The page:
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The diurnal patterns of the adrenal steroids cortisol and dehydroepiandrosterone (DHEA) in relation to awakening.
Psychoneuroendocrinology. 2005 Jan; 30(1):51-7.P

Abstract

The steroid hormones, cortisol and dehydroepiandrosterone (DHEA) are the two main peripheral secretory products of the hypothalamic-pituitary-adrenal stress-neuroendocrine axis. The diurnal pattern of cortisol secretory activity has been well characterised. Various aspects of this pattern have been related to time of awakening, light exposure, psychological dimensions of affect, immune function and systemic health and well-being. DHEA is also an important adrenocortical steroid whose secretory activity has been related to immune function, psychological and health variables. The most pronounced feature of the diurnal cortisol cycle is a burst of secretory activity following awakening with a diurnal decline thereafter. We mapped DHEA secretory activity onto this cycle by measuring both steroids in saliva samples collected at distinct time points over the diurnal cycle, synchronised to awakening. Both steroids, particularly DHEA, showed stability across days of sample collection. A main distinction between cortisol and DHEA was that although DHEA was elevated in post-awakening samples compared with later in the day there was no evidence of an awakening stimulatory burst of DHEA secretory activity. Although DHEA in many respects paralleled cortisol secretory activity there was some dissociation; mean levels were positively but not tightly correlated. The secretory pattern of DHEA is very stable whereas cortisol secretory activity seems more sensitive to day-to-day variability.

Authors+Show Affiliations

Psychophysiology and Stress Research Group, Department of Human and Health Sciences, University of Westminster, 115 New Cavendish Street, London W1W 6UW, UK. hucklef@wmin.ac.ukNo affiliation info availableNo affiliation info availableNo affiliation info available

Pub Type(s)

Clinical Trial
Journal Article

Language

eng

PubMed ID

15358442

Citation

Hucklebridge, F, et al. "The Diurnal Patterns of the Adrenal Steroids Cortisol and Dehydroepiandrosterone (DHEA) in Relation to Awakening." Psychoneuroendocrinology, vol. 30, no. 1, 2005, pp. 51-7.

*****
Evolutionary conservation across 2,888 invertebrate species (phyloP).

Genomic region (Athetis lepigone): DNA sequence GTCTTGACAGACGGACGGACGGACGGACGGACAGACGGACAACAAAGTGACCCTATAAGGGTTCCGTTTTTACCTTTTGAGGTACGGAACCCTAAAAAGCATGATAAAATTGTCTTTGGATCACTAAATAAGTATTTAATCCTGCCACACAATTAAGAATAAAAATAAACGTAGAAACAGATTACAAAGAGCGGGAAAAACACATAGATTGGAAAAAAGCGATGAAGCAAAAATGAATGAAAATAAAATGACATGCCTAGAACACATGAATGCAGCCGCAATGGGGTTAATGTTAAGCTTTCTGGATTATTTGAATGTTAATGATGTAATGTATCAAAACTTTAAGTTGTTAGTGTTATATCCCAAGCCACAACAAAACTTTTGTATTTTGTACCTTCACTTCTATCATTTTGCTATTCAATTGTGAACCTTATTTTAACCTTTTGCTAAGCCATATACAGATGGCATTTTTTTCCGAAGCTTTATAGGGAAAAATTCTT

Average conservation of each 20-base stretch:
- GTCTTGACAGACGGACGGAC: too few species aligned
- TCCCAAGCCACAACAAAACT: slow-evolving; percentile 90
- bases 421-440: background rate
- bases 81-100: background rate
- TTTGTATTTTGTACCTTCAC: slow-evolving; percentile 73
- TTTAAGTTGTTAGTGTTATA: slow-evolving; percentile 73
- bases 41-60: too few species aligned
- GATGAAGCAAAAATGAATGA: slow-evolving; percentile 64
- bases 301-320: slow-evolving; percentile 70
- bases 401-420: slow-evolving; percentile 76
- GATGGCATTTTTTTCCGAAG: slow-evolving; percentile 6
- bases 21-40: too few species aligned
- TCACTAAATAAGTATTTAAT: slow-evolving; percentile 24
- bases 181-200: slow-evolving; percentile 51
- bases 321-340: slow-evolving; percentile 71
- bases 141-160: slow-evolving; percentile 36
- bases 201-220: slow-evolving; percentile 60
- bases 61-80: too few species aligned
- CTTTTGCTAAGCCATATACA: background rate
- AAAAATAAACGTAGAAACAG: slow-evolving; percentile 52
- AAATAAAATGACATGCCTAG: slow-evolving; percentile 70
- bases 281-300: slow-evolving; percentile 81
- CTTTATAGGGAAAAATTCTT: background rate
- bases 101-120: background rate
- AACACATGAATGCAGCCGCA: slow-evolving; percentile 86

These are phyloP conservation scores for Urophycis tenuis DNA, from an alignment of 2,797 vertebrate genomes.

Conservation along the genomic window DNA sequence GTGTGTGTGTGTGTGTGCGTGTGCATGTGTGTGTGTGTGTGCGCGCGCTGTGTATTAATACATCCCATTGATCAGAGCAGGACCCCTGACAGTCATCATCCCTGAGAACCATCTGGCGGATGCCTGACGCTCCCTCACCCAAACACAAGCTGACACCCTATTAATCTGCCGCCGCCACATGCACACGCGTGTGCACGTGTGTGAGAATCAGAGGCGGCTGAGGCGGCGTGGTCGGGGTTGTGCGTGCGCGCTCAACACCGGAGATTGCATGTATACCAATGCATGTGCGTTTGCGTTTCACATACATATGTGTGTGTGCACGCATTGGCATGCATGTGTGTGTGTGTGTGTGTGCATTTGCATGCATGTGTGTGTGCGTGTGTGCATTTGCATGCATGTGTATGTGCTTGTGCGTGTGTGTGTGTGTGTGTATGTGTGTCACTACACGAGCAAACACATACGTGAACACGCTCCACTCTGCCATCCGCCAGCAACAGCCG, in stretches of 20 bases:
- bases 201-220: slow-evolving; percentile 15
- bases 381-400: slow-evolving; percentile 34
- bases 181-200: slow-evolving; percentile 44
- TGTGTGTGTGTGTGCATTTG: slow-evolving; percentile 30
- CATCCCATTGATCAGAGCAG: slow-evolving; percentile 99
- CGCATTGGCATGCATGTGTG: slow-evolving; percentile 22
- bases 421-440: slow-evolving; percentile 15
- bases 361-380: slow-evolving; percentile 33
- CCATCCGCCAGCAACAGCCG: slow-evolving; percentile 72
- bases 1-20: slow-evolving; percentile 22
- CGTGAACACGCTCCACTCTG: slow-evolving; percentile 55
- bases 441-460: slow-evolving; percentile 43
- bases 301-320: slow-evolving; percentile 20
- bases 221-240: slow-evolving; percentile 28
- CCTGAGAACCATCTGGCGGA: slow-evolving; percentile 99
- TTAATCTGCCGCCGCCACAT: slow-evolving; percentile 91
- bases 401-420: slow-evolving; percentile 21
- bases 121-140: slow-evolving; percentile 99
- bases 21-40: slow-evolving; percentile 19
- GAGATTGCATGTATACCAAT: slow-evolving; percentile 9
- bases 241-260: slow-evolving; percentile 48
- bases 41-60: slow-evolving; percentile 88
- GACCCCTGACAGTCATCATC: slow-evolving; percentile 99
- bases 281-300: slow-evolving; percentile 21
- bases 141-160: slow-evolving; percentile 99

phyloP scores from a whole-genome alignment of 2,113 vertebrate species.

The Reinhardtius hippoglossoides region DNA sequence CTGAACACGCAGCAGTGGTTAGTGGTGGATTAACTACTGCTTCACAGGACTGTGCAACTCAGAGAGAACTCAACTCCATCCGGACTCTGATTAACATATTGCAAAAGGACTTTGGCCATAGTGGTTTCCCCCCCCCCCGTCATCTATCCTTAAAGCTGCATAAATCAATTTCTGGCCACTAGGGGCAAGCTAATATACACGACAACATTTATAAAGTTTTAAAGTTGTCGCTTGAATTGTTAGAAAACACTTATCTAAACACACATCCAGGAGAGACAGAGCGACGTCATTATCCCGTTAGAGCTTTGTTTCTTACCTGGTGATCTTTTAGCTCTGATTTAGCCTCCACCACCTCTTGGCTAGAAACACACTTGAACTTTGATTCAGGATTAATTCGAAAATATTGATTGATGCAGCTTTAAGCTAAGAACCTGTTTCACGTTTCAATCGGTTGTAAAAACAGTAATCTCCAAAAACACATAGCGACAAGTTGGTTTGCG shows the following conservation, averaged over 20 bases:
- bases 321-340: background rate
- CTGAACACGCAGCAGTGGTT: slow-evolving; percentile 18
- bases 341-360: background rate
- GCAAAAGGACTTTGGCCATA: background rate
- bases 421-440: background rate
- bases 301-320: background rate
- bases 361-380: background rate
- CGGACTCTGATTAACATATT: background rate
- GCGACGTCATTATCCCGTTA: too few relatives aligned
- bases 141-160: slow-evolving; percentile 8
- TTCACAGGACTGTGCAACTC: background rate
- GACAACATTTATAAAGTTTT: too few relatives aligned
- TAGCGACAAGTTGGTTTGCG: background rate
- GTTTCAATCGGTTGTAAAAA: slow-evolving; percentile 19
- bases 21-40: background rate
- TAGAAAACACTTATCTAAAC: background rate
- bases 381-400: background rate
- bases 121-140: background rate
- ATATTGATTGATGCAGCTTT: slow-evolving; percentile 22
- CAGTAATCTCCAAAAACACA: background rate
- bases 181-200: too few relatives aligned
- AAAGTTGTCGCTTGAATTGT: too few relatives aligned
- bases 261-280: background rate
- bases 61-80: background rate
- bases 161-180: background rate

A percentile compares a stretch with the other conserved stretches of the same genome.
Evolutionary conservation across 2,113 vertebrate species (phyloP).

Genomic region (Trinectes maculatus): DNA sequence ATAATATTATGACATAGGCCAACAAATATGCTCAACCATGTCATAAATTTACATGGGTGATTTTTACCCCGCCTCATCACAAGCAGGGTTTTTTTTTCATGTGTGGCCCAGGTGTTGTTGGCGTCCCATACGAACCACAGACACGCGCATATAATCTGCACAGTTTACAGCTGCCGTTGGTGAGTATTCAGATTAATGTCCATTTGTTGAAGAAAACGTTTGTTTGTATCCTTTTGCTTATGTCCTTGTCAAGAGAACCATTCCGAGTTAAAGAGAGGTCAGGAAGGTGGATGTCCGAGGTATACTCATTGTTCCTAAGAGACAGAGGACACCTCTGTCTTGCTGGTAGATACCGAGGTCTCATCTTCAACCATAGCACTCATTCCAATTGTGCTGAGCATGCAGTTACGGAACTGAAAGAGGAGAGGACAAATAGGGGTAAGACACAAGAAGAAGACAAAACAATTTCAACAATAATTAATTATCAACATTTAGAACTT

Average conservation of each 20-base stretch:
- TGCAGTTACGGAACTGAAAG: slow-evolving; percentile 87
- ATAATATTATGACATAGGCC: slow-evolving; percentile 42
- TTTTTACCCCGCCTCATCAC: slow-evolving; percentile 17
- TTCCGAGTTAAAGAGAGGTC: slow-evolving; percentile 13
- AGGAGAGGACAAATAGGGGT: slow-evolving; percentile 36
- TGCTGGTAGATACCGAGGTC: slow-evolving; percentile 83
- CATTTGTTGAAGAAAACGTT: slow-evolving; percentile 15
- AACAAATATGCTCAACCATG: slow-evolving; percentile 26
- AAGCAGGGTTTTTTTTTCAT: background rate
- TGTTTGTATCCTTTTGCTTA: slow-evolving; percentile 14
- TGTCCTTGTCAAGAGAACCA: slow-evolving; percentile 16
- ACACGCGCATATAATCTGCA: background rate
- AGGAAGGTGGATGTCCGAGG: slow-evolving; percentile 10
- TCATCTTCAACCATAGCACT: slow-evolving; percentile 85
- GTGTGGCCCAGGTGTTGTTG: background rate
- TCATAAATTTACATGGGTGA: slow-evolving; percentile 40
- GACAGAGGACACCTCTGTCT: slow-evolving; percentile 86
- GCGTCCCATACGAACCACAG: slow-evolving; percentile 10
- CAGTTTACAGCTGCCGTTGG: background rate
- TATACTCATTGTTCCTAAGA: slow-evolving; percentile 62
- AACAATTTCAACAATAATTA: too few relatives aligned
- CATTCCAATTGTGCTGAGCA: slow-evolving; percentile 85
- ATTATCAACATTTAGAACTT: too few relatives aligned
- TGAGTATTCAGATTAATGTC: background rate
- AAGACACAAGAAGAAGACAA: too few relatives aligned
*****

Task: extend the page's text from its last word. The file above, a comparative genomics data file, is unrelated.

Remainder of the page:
Hucklebridge F, Hussain T, Evans P, et al. The diurnal patterns of the adrenal steroids cortisol and dehydroepiandrosterone (DHEA) in relation to awakening. Psychoneuroendocrinology. 2005;30(1):51-7.
Hucklebridge, F., Hussain, T., Evans, P., & Clow, A. (2005). The diurnal patterns of the adrenal steroids cortisol and dehydroepiandrosterone (DHEA) in relation to awakening. Psychoneuroendocrinology, 30(1), 51-7.
Hucklebridge F, et al. The Diurnal Patterns of the Adrenal Steroids Cortisol and Dehydroepiandrosterone (DHEA) in Relation to Awakening. Psychoneuroendocrinology. 2005;30(1):51-7. PubMed PMID: 15358442.
* Article titles in AMA citation format should be in sentence-case
TY - JOUR T1 - The diurnal patterns of the adrenal steroids cortisol and dehydroepiandrosterone (DHEA) in relation to awakening. AU - Hucklebridge,F, AU - Hussain,T, AU - Evans,P, AU - Clow,A, PY - 2003/11/17/received PY - 2004/03/05/revised PY - 2004/04/21/accepted PY - 2004/9/11/pubmed PY - 2004/12/16/medline PY - 2004/9/11/entrez SP - 51 EP - 7 JF - Psychoneuroendocrinology JO - Psychoneuroendocrinology VL - 30 IS - 1 N2 - The steroid hormones, cortisol and dehydroepiandrosterone (DHEA) are the two main peripheral secretory products of the hypothalamic-pituitary-adrenal stress-neuroendocrine axis. The diurnal pattern of cortisol secretory activity has been well characterised. Various aspects of this pattern have been related to time of awakening, light exposure, psychological dimensions of affect, immune function and systemic health and well-being. DHEA is also an important adrenocortical steroid whose secretory activity has been related to immune function, psychological and health variables. The most pronounced feature of the diurnal cortisol cycle is a burst of secretory activity following awakening with a diurnal decline thereafter. We mapped DHEA secretory activity onto this cycle by measuring both steroids in saliva samples collected at distinct time points over the diurnal cycle, synchronised to awakening. Both steroids, particularly DHEA, showed stability across days of sample collection. A main distinction between cortisol and DHEA was that although DHEA was elevated in post-awakening samples compared with later in the day there was no evidence of an awakening stimulatory burst of DHEA secretory activity. Although DHEA in many respects paralleled cortisol secretory activity there was some dissociation; mean levels were positively but not tightly correlated. The secretory pattern of DHEA is very stable whereas cortisol secretory activity seems more sensitive to day-to-day variability. SN - 0306-4530 UR - https://www.unboundmedicine.com/medline/citation/15358442/The_diurnal_patterns_of_the_adrenal_steroids_cortisol_and_dehydroepiandrosterone__DHEA__in_relation_to_awakening_ L2 - https://linkinghub.elsevier.com/retrieve/pii/S0306-4530(04)00071-X DB - PRIME DP - Unbound Medicine ER -